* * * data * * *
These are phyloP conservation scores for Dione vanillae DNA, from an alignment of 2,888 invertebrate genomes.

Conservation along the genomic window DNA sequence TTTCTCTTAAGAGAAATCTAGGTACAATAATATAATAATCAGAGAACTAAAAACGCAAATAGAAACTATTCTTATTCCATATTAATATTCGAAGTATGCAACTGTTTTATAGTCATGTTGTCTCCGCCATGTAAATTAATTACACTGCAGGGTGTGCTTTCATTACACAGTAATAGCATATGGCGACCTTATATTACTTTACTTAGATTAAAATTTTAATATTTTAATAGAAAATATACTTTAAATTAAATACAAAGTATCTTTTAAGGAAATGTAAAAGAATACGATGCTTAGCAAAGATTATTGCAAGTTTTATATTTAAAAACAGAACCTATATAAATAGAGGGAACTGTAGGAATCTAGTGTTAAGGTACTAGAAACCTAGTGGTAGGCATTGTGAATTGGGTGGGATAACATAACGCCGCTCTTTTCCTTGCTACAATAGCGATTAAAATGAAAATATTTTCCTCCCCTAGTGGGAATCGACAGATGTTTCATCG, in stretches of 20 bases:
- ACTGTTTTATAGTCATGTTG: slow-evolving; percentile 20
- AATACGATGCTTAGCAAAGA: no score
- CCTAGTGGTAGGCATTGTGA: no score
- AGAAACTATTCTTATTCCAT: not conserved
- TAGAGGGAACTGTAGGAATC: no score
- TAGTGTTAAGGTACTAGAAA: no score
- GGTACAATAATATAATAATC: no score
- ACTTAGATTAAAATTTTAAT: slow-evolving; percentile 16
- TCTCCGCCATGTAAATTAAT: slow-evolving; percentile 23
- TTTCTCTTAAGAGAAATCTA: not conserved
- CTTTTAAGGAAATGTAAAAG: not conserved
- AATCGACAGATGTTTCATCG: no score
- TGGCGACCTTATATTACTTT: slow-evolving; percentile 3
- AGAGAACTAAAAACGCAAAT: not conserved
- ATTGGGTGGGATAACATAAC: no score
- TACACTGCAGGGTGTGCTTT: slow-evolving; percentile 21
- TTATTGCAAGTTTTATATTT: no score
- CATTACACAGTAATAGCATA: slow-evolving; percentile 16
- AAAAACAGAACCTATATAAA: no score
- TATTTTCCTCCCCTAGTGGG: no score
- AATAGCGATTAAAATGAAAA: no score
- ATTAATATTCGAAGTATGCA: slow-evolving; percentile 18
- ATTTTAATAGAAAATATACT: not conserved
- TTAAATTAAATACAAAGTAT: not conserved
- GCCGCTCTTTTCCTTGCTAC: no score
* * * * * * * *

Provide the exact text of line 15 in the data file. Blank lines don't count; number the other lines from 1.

- TGGCGACCTTATATTACTTT: slow-evolving; percentile 3